Why “Affordability” Doesn’t Dictate Home Prices

December 16, 2009

by Mike Simonsen

4 comments

Ever wondered how in an entire state like California housing prices are able to stay so seemingly unaffordable seemingly forever? Even after two years of bubble correction, homes in most of the state (and other markets like New York) remain as out of reach for the average family as they ever were.

If the average home is priced out of reach of the average person, that’s gotta be a bad sign, right? Surely the average family in the San Francisco Bay Area can’t afford an $850,000 home. Prices must come down from here, right?

Wrong. It turns out that “affordability” (as measured by a market’s median income vs. it’s median home price) has no bearing on where home prices are going. Home prices do not come down simply because they’re out of reach for most people who live there.

Relative affordability of homes as measured by active inventroy vs. population

Relative affordability of homes as measured by active inventory vs. population. As you restrict supply per person, prices go up, pretty linearly. Source: Altos Research. Click for full view.

Econ 101 teaches us that prices, of anything, are merely a function of supply and demand. The bubble was a function of massive demand stimulation. Sure we added some supply, but we financed mega-demand. Prices jumped.

But chronically unaffordable markets, prices are a function of supply, specifically supply relative to the market size. That is, number of homes for sale relative to how many people might want to buy homes.

It turns out that, in American cities, there is a pretty consistent percentage of the population that wants to buy a house. Demand per population is roughly the same in Dallas as it is in San Francisco. What’s different between Dallas and San Francisco is supply (aka “inventory”).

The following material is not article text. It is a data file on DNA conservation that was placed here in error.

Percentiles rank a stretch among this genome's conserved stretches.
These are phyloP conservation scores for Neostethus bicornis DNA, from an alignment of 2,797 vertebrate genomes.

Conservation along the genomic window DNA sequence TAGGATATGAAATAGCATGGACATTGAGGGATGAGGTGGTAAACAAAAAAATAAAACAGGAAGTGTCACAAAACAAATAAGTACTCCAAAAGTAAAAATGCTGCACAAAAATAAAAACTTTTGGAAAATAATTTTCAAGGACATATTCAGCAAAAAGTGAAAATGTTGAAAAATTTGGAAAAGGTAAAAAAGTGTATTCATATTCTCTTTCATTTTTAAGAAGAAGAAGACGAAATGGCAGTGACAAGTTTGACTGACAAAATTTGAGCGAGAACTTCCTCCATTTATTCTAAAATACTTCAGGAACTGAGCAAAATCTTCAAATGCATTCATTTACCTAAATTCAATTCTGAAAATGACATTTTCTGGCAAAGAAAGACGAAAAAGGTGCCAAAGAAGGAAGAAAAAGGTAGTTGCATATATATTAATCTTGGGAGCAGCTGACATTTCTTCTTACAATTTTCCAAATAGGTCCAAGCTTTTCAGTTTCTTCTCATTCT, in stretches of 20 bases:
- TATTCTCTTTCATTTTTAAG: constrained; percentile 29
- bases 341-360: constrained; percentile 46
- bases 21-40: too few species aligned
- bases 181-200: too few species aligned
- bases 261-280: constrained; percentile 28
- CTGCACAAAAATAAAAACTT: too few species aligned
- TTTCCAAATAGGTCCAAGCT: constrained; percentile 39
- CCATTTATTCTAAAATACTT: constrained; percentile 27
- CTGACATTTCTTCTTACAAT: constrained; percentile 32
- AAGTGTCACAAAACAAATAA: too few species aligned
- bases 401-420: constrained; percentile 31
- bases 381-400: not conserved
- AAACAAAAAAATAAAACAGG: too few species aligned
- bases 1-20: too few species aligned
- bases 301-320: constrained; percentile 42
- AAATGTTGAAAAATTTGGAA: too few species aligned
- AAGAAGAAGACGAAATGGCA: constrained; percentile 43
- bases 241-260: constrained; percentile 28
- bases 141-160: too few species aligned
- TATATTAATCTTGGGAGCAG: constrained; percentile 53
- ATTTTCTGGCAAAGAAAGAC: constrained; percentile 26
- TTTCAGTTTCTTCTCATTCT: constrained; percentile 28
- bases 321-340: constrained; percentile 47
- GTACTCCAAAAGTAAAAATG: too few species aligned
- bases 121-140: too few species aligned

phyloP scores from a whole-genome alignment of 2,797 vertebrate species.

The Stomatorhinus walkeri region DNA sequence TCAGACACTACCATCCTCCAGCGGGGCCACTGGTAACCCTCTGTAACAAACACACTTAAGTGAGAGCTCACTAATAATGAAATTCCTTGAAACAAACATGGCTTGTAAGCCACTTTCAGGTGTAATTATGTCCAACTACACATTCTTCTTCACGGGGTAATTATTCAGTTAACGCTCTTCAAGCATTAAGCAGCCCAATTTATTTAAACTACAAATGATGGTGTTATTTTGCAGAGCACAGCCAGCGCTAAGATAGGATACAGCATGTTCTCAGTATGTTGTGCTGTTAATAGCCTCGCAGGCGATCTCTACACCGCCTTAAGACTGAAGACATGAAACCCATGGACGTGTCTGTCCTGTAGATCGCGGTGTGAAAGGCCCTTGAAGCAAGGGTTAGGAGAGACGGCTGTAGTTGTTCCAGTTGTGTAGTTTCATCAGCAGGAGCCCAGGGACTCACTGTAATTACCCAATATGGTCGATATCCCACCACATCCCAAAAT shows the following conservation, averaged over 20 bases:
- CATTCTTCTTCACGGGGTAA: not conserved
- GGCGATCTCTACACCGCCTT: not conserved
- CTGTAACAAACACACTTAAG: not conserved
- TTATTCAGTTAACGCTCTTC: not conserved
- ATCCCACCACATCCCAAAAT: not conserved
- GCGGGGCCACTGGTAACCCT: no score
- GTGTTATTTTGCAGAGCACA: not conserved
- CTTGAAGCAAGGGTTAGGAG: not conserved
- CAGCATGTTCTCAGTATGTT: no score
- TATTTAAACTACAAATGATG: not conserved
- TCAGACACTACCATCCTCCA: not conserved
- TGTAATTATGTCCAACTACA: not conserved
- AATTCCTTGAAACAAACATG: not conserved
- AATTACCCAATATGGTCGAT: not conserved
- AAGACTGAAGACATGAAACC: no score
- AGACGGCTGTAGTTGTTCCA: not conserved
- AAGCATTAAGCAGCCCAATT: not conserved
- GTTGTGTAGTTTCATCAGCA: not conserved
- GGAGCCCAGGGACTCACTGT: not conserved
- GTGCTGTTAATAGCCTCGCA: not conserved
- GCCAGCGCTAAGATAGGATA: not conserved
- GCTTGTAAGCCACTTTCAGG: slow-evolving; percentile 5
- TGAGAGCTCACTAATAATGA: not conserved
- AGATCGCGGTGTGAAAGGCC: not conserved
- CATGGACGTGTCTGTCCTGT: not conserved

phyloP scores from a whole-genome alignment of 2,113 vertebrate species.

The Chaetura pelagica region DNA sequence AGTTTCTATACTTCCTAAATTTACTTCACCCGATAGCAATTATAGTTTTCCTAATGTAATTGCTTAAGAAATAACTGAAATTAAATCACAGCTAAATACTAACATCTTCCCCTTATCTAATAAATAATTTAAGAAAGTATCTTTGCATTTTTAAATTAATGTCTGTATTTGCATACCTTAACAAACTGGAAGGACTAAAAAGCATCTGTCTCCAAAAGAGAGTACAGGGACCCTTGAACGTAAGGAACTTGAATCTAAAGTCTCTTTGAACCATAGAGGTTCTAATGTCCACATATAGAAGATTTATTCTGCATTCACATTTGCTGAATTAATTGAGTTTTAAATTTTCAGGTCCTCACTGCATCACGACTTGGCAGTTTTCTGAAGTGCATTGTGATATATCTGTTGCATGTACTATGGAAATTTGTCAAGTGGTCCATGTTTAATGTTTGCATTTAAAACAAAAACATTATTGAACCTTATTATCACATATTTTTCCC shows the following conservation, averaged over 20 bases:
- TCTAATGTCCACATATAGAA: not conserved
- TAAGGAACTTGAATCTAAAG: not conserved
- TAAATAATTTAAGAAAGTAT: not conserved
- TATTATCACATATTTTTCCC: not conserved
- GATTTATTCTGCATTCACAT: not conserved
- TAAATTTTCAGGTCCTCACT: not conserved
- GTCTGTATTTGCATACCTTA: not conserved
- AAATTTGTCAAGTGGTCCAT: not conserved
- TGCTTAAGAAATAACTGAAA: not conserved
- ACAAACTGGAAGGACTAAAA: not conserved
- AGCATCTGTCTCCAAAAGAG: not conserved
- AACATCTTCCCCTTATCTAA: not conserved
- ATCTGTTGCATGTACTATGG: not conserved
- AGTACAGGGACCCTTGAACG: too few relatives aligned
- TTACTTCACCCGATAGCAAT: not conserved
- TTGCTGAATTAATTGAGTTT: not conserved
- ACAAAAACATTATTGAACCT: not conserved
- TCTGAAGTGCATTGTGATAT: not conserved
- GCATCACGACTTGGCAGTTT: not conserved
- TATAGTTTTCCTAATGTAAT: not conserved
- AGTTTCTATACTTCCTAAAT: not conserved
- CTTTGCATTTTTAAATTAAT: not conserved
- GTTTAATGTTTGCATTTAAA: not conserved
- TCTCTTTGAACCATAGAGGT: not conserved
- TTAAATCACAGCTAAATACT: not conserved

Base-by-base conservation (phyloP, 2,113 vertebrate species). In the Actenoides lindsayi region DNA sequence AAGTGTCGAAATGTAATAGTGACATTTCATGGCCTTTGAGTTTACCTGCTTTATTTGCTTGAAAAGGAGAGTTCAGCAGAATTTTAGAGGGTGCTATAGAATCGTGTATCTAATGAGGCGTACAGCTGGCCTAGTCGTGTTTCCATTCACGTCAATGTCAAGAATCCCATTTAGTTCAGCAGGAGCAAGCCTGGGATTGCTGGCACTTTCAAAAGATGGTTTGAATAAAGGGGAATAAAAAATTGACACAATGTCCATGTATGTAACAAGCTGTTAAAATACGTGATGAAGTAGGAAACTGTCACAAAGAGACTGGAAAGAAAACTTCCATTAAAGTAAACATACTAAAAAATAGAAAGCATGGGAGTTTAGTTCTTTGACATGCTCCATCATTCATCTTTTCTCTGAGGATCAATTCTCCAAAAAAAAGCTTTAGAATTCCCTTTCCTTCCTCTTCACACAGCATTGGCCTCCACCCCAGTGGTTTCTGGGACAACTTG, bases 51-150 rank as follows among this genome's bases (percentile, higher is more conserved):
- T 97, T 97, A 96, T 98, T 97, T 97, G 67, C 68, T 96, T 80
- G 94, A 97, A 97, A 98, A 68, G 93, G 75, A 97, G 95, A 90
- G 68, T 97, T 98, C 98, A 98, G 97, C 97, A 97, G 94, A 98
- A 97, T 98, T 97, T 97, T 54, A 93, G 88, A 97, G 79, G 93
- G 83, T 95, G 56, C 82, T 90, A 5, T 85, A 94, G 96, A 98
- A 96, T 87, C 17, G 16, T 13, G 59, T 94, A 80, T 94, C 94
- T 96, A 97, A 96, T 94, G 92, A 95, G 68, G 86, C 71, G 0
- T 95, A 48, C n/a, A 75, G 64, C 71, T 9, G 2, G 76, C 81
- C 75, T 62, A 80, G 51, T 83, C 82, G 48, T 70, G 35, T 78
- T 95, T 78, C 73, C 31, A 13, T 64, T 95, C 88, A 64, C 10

So this morning, I whipped together this chart. Median Price on the Y-axis, and population per active listing on the X-axis. What it shows us is something very powerful:

In affordability terms, there are simply not enough homes for sale in the pricey markets for them to be allocated to the “average” family.  In San Francisco there are four times more people for that one listing than there are in the rest of the country, that home need be only “affordable” to the  top quarter. (editorial aside: in California this phenomenon is largely a function of prop 13 which among other things acts as a giant rent control for the whole state. Rent control means fewer people move. A lot fewer.)

The illustration teaches us more than that. We can use it to see when prices get out of line with what their inventory (supply) and population (demand) would dictate.  I plotted Las Vegas and Phoenix from July 2007 (purple dots) so you could see their post-bubble adjustment. By this yardstick, those towns were bound to adjust and look to be now about fairly, “affordably” priced. San Diego looks to be above the trendline, but the percentage deviation isn’t that big, so that’s not particularly worrisome.

Notes about the data here: We used single family home inventory and median income from Fannie Mae.  This is NOT a view of people per homes,  nor is it a view of people for homes that might be for sale if the giant pool of shadow inventory hits the market, it is a view of people per homes for sale right now, which, surprise surprise, is how prices get determined.

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